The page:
#20 JoNorvelleWalker

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Posted 22 October 2012 - 09:07 PM

...made from cubes of veal and pork.


I just noticed "cubes". Do you not grind or mince the meats in this version? That sounds like it could be really good.

#21 patrickamory

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Posted 22 October 2012 - 10:21 PM

400 degrees sounds hot for an unglazed tagine... however if the company says it's okay, it probably is...

#22 Stephen Bosse

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Posted 23 October 2012 - 12:40 PM

...made from cubes of veal and pork.


I just noticed "cubes". Do you not grind or mince the meats in this version? That sounds like it could be really good.


No I don't mince the meat. After it has had a good 3 hour braise, it shreds down rather easily. In fact, here are a couple of pics of the Bolognese recipe that I did last week.

First is pre-braise. Second is finished result.

Posted Image

Posted Image

Rough-hewn Tagliatelle

Posted Image

#23 JoNorvelleWalker

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Posted 04 November 2012 - 08:02 PM

My braising experiments were interrupted by hurricane Sandy. As an update, I received my Le Creuset tagine, and I now have two tagines: the Le Creuset and the unglazed Moroccan one from bramcookware. I have braised in each of them. The lids are the same diameter, and I can use the unglazed earthenware lid on the Le Creuset bottom!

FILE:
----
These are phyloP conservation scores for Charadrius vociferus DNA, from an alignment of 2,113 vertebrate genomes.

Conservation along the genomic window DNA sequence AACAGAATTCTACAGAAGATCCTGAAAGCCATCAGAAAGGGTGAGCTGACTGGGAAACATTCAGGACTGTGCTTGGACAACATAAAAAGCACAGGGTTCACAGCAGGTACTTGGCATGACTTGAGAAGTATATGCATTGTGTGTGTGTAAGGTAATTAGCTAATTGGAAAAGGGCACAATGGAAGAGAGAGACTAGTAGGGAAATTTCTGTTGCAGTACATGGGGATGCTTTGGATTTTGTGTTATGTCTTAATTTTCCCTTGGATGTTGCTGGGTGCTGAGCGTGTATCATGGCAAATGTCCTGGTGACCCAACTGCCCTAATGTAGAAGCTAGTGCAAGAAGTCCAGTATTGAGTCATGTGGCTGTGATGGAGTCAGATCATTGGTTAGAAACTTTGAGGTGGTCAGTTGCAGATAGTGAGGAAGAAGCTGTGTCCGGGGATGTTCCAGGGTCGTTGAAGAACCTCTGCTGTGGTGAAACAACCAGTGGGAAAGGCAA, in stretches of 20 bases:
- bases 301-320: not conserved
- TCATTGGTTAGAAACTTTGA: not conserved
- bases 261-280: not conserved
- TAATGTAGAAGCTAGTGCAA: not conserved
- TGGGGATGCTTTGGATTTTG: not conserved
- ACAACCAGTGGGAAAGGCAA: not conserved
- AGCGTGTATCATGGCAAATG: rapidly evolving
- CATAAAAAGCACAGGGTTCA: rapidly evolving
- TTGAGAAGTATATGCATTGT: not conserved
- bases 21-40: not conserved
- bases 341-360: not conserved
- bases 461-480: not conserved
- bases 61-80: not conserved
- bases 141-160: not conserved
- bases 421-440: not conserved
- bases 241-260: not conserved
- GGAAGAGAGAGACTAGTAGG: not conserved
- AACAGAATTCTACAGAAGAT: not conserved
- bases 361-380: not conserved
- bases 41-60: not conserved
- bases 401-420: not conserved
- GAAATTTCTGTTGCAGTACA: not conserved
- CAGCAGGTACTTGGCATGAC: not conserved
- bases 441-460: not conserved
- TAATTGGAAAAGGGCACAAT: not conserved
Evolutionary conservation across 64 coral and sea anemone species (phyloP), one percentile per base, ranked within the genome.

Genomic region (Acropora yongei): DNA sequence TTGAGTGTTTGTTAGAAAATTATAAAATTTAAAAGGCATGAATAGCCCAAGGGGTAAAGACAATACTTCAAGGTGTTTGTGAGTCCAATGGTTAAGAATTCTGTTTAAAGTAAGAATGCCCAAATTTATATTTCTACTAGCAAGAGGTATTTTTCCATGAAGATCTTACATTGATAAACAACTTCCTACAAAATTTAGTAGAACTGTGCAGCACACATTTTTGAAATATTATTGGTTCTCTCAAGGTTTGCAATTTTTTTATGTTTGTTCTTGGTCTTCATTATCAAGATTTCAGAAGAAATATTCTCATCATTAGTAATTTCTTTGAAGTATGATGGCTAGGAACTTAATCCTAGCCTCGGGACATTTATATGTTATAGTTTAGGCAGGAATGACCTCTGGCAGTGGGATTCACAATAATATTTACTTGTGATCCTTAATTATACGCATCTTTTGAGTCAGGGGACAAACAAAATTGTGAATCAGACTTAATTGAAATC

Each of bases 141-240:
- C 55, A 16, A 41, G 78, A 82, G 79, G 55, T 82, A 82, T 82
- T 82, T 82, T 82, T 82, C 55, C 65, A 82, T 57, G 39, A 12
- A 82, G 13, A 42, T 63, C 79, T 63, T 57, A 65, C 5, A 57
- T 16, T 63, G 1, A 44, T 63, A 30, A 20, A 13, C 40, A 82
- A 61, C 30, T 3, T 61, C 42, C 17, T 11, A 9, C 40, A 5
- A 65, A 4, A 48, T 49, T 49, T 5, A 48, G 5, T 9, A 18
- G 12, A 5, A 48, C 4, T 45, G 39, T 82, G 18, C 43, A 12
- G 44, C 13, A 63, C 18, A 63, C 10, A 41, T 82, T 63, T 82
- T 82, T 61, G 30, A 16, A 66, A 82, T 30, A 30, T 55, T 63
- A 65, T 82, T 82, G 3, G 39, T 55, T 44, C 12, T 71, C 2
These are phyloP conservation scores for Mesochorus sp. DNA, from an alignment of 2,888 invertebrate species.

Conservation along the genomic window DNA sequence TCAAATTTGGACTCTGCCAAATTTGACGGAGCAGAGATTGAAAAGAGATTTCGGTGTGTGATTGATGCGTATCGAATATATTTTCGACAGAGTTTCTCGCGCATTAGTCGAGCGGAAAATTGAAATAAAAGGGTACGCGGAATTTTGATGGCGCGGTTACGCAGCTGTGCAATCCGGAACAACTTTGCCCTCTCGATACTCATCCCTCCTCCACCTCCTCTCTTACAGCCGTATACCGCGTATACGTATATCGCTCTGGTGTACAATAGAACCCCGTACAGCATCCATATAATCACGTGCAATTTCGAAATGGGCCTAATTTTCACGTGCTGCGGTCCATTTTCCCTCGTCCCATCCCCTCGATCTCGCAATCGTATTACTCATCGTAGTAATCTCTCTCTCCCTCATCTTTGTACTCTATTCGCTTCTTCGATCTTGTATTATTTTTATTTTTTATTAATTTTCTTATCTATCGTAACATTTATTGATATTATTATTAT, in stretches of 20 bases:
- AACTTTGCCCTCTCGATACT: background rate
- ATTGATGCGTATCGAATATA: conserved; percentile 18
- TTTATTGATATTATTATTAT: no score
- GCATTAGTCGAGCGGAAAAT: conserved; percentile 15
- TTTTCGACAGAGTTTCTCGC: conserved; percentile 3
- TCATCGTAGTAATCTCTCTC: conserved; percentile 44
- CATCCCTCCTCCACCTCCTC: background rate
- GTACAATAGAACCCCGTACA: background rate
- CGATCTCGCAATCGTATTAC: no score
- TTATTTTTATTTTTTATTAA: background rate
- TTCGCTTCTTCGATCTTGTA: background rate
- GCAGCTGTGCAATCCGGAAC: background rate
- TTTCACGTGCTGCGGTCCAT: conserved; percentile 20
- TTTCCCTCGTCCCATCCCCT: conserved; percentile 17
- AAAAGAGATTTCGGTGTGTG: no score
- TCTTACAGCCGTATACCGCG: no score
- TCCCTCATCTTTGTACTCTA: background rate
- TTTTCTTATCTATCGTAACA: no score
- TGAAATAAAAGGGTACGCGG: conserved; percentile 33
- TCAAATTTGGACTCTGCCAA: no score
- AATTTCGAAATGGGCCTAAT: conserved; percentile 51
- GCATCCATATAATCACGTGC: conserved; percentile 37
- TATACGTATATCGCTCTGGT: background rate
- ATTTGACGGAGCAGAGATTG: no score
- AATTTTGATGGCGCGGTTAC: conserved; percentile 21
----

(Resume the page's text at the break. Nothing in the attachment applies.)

The first recipe I made was the Lamb Tagine with Medjoul Dates that I mentioned above. I braised in the Moroccan tagine, but then I transferred to the Le Creuset bottom as I did not have the courage to place the unglazed earthenware in the very hot oven.

The dish was quite good, however I am still having a problem with braising times and temperatures. In the 2005 tagine thread http://forums.egulle...g/page__st__150 Paula Wolfert suggests 170F for a tagine braising temperature. However, at least in my hands, that low a temperature just does not work for the cooking times given in her recipes.

I next made Spicy Shrimp Tagine, from page 156 of Jeff Koehler's book Morocco. Indeed I have now made it twice. I used the iron Le Creuset as I did not want shrimp flavors in the earthenware. Results were perfect. The finished dish looks better than the pictures and it was easy. The shrimp braises for only 12 minutes however. Leftovers from the second batch should be my dinner tonight, possibly with pasta.

The next experiment was Chicken with Dried Apricots and Pine Nuts, Wolfert's The Food of Morocco page 282. Wonderfully delicious, but again I had to cook way longer than the recipe calls for.

As was suggested I've now read Molly Stevens' All About Braising. There are a couple of recipes that interest me, including Neapolitan Beef Ragu, which sounds similar to a Bolognese but with a whole piece of meat. Now that stores are starting to open after the hurricane, tomorrow I hope to be able to find something to braise, or at least something to eat.

#24 BKYLN

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Posted 08 November 2012 - 03:40 PM

I did a major double-take at the amount of liquid you used. That's your problem, plain and simple.

#25 pacman1978

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Posted 08 November 2012 - 03:50 PM

I can't see where it says how much liquid he used - where is that? To me it is just a sensible ratio that covers well but not drowning